The Island of St. Hylarion
Music of Cyprus, 1413-1422: Michael Collver, countertenor, corno muto; John Fleagle, tenor, harp; Shira Kammen, vielle; Laurie Monahan, mezzosoprano; Crawford Young, lute; with guests Peter Becker, Karen Clark-Young, Randall Cook, Steven Lundhal, Margaret Raines.
This is without a doubt the best recording of the Cypriot-French music to date.
--Historical Performance: The Journal of Early Music America
Virtually all of the music in this recording comes from one of the most neglected but fascinating sources of late Medieval music, the richly copied manuscript J.II.9 of the Biblioteca Nazionale in Turin, written between 1413 and 1422 in Cyprus. This manuscript is the sole witness to a brief but extraordinary flowering of western art music in Cyprus at the end of the fourteenth and the beginning of the fifteenth century.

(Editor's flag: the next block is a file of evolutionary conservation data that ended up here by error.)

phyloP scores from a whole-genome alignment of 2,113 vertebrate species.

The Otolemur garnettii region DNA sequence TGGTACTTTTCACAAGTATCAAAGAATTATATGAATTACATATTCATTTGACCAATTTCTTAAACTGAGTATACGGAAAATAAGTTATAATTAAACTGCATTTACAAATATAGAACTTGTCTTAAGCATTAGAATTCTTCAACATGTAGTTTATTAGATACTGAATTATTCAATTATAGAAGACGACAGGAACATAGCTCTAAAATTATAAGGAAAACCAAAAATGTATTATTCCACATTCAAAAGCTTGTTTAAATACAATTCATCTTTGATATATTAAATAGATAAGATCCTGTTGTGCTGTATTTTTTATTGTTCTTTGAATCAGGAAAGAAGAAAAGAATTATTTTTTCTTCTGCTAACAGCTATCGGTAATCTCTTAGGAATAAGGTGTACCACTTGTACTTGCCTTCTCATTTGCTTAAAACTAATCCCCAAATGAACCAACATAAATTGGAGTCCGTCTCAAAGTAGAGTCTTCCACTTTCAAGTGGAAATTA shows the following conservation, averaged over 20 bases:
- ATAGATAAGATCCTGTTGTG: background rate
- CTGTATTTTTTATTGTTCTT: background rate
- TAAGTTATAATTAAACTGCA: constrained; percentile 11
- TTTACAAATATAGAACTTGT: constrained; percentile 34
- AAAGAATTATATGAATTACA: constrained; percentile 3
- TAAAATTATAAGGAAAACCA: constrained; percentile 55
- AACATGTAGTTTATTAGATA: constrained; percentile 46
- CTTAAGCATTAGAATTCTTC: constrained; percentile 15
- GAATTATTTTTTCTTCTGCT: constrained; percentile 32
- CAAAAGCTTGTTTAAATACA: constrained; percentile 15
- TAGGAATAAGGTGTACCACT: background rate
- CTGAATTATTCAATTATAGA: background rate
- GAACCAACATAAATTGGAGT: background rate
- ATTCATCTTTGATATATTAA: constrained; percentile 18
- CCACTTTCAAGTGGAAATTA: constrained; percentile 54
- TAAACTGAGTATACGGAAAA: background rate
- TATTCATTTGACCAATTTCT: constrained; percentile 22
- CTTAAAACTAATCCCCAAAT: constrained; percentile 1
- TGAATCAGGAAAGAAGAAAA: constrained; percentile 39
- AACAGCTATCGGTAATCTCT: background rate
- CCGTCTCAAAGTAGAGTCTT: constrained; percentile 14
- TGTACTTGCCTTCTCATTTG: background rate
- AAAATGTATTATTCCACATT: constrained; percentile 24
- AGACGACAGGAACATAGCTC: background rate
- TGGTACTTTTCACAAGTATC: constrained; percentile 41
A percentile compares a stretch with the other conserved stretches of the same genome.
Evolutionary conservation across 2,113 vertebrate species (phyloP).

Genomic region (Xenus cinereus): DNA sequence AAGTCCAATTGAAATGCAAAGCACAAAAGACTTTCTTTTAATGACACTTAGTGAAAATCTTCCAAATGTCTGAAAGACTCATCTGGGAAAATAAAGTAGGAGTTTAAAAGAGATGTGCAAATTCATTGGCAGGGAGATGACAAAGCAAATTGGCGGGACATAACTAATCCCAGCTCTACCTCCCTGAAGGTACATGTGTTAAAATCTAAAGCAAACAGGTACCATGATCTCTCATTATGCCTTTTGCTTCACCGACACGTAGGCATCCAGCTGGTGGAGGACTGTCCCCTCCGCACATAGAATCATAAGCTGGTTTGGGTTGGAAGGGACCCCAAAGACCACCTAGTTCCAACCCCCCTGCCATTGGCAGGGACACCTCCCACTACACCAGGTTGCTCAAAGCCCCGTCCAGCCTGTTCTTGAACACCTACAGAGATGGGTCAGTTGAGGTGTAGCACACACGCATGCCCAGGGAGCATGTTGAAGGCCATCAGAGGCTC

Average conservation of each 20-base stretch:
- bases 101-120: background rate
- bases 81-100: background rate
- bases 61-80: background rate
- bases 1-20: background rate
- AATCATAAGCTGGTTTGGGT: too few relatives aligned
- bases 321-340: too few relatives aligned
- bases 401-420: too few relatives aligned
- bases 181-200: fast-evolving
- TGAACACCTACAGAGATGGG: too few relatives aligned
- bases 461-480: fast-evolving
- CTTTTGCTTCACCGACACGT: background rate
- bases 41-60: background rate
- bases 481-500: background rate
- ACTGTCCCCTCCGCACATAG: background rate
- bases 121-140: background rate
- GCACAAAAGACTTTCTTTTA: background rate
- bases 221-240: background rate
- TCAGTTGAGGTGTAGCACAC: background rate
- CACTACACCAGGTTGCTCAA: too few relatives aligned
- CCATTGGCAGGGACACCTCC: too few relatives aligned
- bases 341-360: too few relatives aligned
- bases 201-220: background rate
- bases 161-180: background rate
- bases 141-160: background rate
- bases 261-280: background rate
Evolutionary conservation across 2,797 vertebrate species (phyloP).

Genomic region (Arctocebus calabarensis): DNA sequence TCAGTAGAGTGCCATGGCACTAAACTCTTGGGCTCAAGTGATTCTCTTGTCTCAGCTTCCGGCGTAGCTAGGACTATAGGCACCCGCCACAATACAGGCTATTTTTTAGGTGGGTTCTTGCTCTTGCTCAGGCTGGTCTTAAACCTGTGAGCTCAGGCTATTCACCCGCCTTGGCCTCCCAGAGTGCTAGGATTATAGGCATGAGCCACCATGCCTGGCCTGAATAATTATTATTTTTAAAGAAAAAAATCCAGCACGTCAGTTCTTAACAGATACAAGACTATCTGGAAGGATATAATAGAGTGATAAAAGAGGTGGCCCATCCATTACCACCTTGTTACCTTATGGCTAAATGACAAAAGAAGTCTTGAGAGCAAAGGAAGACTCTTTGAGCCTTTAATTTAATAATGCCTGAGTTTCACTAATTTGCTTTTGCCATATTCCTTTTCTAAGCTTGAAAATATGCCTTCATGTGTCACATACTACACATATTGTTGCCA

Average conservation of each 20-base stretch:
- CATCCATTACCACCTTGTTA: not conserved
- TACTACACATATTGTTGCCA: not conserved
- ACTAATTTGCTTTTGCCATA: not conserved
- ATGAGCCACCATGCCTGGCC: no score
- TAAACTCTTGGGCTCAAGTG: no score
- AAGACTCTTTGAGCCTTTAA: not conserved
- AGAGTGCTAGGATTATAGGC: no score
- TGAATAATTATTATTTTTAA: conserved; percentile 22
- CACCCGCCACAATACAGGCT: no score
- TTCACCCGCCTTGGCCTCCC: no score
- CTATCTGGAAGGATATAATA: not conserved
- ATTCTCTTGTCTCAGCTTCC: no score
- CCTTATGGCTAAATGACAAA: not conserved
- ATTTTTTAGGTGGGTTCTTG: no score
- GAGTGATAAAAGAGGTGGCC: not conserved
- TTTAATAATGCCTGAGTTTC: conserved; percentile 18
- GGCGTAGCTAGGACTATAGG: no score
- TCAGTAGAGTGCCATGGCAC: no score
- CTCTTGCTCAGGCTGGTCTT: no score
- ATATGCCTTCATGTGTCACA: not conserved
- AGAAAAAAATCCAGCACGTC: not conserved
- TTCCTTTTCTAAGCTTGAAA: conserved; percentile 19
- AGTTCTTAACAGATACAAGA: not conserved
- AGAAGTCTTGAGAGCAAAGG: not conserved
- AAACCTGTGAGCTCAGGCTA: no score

The Cyprus codex begins with a fascicle of plainsong, including several mass cycles as well as offices for St. Hylarion and St. Anne, both of whom are particularly venerated in Cyprus. Then follow a series of polyphonic glorias and credos, several of which are arranged in pairs, a cantus firmus mass lacking the agnus dei (added by a later scribe), 41 isorhythmic motets, 102 ballades, 43 virelais, and 21 rondeaux. The texts of the secular works and eight of the motets are French and reveal familiarity with the poetry of Machaut and his contemporaries. The rest of the music uses latin texts, including a thinly veiled imitation of a motet text by Philippe de Vitry. All the works are anonymous and unique to this codex which stands as one of the few medieval manuscripts that solely represents the musical output of a single court and chapel. In spite of the uniqueness of this repertory it has been neglected by scholars and performers. It is seldom glamorous to deal with anonymous works, and yet the artists responsible for this music were people of uncommon imagination and power. One among them produced a cycle of motets related to the great "O" antiphons of the week before Christmas ending with the vigil motet, "O sacra virgo virginum/Tu nati nata suscipe", and the Christmas motet, "Hodie Puer nascitur/Homo mortalis firmiter". This cycle is clearly a single unit and rivals in scope anything being composed in Europe at the time.
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